Water repellency (hydrophobicity) is widespread in natural and agricultural soils. Hydrophobicity increases surface runoff and reduces soil cohesion, therefore promoting flooding and soil erosion. It also promotes the preferential flow of contaminants and nutrients into the groundwater, bypassing the plant root zone. Hydrophobicity and extreme weather have an intricate, two-way connection: hydrophobicity amplifies the consequences of extreme rainfall via flooding and soil erosion, while also being a consequence of global warming because excessive drying, wildfires, and greywater irrigation (due to shortage of freshwater) induce hydrophobicity.
This fully-funded PhD project, aligned with GCRF theme, aims to provide the first proper representation of the underlying physics in watershed models. As such, it will improve our ability to predict and mitigate floods and soil erosion, reducing their impact on communities, agricultural and natural soil and water resources–a subject of increasing attention, e.g. see a recent news item.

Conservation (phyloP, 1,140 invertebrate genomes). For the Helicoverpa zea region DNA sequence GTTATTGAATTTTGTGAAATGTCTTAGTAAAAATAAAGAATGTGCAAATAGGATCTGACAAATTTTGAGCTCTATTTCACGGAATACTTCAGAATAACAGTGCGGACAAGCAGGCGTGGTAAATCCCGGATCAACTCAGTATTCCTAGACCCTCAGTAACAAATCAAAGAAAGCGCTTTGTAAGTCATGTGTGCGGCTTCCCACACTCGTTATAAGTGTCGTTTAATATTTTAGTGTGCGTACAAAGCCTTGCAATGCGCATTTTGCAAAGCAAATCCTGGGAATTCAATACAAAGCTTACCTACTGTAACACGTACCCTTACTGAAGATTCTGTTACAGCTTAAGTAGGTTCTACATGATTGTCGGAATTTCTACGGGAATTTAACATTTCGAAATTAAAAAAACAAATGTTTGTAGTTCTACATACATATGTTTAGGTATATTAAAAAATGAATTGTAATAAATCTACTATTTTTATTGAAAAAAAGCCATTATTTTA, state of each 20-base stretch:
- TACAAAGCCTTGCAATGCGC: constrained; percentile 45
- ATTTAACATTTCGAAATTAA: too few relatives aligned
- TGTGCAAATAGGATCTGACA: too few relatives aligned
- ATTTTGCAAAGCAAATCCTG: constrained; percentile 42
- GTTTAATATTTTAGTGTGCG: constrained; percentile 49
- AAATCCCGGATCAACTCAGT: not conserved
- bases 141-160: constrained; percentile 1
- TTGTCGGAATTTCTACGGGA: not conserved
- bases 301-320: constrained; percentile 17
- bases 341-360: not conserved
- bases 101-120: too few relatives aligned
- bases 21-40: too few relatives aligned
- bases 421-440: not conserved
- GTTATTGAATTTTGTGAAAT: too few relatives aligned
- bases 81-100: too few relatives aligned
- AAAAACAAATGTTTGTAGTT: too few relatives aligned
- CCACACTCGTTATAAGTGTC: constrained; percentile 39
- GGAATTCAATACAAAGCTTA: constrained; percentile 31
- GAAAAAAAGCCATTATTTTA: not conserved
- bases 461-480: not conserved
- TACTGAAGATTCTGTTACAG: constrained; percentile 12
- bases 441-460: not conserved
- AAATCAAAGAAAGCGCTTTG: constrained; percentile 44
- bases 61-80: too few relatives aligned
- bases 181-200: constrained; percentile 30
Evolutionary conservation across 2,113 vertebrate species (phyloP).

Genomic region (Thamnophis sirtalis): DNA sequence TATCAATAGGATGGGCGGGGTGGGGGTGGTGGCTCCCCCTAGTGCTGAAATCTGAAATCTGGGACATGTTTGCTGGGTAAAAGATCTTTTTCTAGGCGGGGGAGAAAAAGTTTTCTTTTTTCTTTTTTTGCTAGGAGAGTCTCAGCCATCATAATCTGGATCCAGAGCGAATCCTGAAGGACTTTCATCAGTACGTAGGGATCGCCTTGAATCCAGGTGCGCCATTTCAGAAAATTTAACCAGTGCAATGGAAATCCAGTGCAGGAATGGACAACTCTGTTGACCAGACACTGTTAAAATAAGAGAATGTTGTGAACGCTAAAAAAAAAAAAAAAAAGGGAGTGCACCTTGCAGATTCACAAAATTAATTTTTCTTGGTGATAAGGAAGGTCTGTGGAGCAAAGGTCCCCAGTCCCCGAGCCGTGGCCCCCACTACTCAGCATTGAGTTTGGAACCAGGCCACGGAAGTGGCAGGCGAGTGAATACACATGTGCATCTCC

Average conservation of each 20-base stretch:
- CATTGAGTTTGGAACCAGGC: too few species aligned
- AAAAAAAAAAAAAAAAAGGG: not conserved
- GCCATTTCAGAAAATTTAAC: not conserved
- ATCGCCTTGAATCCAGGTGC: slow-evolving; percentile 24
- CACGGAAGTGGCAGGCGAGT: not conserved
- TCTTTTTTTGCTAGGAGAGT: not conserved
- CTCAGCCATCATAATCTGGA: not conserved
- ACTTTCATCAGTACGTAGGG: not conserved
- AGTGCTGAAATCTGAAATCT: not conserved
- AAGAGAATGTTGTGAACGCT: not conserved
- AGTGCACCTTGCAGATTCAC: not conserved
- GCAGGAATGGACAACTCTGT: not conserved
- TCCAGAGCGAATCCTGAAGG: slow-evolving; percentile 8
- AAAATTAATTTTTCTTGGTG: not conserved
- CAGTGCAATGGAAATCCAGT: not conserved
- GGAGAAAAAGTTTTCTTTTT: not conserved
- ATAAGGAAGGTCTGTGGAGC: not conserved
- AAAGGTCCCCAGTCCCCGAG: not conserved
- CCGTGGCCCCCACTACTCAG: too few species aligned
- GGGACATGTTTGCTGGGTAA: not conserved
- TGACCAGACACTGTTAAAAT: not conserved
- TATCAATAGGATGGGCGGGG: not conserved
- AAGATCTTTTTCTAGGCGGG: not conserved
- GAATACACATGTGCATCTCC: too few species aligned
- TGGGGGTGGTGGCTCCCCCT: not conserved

This is a highly interdisciplinary project, integrating physics and earth sciences with geography. We seek a highly-talented, motivated, and open-minded candidate, with background in one or more of these disciplines. Experience with computer simulations as well as laboratory experiments is highly desirable.
About the Research Centres:
Coventry University has been the UK’s top modern university for seven consecutive years (Guardian University Guide 2013-2019) and holds a number of other prestigious accolades. The Centre for Fluid and Complex Systems brings together a wide range of expertise and facilities for the measurement, characterization and modelling of fluid flows. The Centre for Agroecology, Water and Resilience is rapidly building a global reputation for high-quality transdisciplinary research into processes of resilience in food and water systems. The successful candidate will thus be part of two of the UK’s leading research centres, with strong links to research institutions and companies around the world.